It’s important that you know how the lease payment is calculated, both so you can better compare available deals, and also so that you know what will fit your budget.

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Key Elements Of A Lease

  • Capitalized Cost: This is the total amount financed by the lease, and includes the selling price of the vehicle and any additional fees. If you trade-in a car, or offer any down payments, these are subtracted from the cap cost. Security deposits do not affect this figure.
  • Residual Value: After the adjusted capitalized cost has been calculated, the residual value of the car at the end of your lease will be determined. This figure is always decided by the lessor, and takes into account the estimated number of miles you will drive the car during your term, as well as the make and model of the car. The residual value is then subtracted from the capitalized cost, and we are left the estimated depreciation of the vehicle which will occur throughout your lease.
  • Money Factor: Finally, the lessor will determine the money factor, or rate of interest, for your lease. This figure will vary from lease to lease depending on the lessee. To put this into a more relatable figure, multiply the money factor by 2400 and add a percent sign. This will give the annual percentage rate.  Example: Money Factor of 0.00125 x 2400 = 3.00% APR

Once you have these three figures, the only other items needed to determine your monthly payment is the term of the lease (in months), and your local sales tax rate (in the majority of states where tax is paid each month).  There are three components to your monthly payment: the depreciation, the rent charge, and the sales tax.  Figure out each and add them together, and then you’ll know the payment.  Here’s how:

  • Depreciation Component: (Capitalized Cost – Residual Value) / Term.  All leases use the methodology that the depreciation will be a straight-line from start to finish, so you just take the total depreciation and divide by the term to make the same each month.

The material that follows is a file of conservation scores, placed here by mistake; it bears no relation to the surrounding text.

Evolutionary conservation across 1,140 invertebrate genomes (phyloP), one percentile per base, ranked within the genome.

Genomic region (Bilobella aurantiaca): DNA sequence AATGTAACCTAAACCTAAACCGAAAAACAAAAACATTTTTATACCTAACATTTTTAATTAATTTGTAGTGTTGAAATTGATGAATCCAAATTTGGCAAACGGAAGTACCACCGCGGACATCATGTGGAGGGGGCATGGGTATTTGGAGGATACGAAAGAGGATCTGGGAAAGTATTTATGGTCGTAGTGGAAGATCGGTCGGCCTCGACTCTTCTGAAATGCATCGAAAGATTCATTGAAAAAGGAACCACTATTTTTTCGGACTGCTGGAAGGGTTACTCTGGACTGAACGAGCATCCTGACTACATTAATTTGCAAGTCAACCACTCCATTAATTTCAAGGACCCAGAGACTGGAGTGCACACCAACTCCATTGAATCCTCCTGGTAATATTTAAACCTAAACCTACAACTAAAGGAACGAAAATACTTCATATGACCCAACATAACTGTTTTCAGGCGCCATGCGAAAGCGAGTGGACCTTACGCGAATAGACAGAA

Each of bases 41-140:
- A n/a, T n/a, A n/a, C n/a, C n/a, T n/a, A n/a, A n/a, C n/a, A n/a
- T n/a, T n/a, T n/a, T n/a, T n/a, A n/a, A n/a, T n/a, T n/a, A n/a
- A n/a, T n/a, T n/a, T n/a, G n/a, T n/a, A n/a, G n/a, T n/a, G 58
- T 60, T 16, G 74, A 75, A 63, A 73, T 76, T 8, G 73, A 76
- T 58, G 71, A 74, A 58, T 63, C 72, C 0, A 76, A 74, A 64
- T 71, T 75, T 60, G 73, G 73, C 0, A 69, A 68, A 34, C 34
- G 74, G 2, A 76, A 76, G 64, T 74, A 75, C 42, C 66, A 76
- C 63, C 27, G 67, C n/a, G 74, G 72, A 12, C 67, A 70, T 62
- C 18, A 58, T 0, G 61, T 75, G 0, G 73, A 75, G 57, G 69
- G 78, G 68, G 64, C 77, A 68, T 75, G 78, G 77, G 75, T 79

• Rent Charge Component: (Capitalized Cost + Residual Value) * Money Factor.  Yes, it is correct that it adds together the cap cost and residual value. This is because the lessor paid the dealer the entire cap cost when you signed the lease and will collect the residual value when someone buys the car at the end of the lease.  It’s also why the Money Factor is rate divided by 2400 – think of it as 2 * 12 months per year * 100 percent – because it’s averaging the amount of money the lessor has outstanding each month on which to charge interest or rent.
  • Sales Tax: (Depreciation Component + Rent Charge Component) * (1+ Sales Tax Rate).  Once you have the pre-tax payment, just apply the sales tax rate, like you would on any other taxable item in your state.


Example:

Here’s an example:  36 month lease, with a Cap Cost of $35,000 and a Residual Value of $20,000, with a money factor of 0.00150 (3.60% APR), and a local sales tax rate of 7.5%:

  • The Depreciation component is ($35,000 – $20,000) / 36 = $15,000 / 36  = $416.67
  • The Rent Charge component is ($35,000 + $20,000) x 0.00150 = $55,000 x 0.00150 = $82.50
  • The Sales Tax component is (416.67 + 82.50) x 0.075 = $37.43

So the total monthly payment would be $416.67 + $82.50 + $37.43 = $536.60

Be sure to check out the interactive calculators here.

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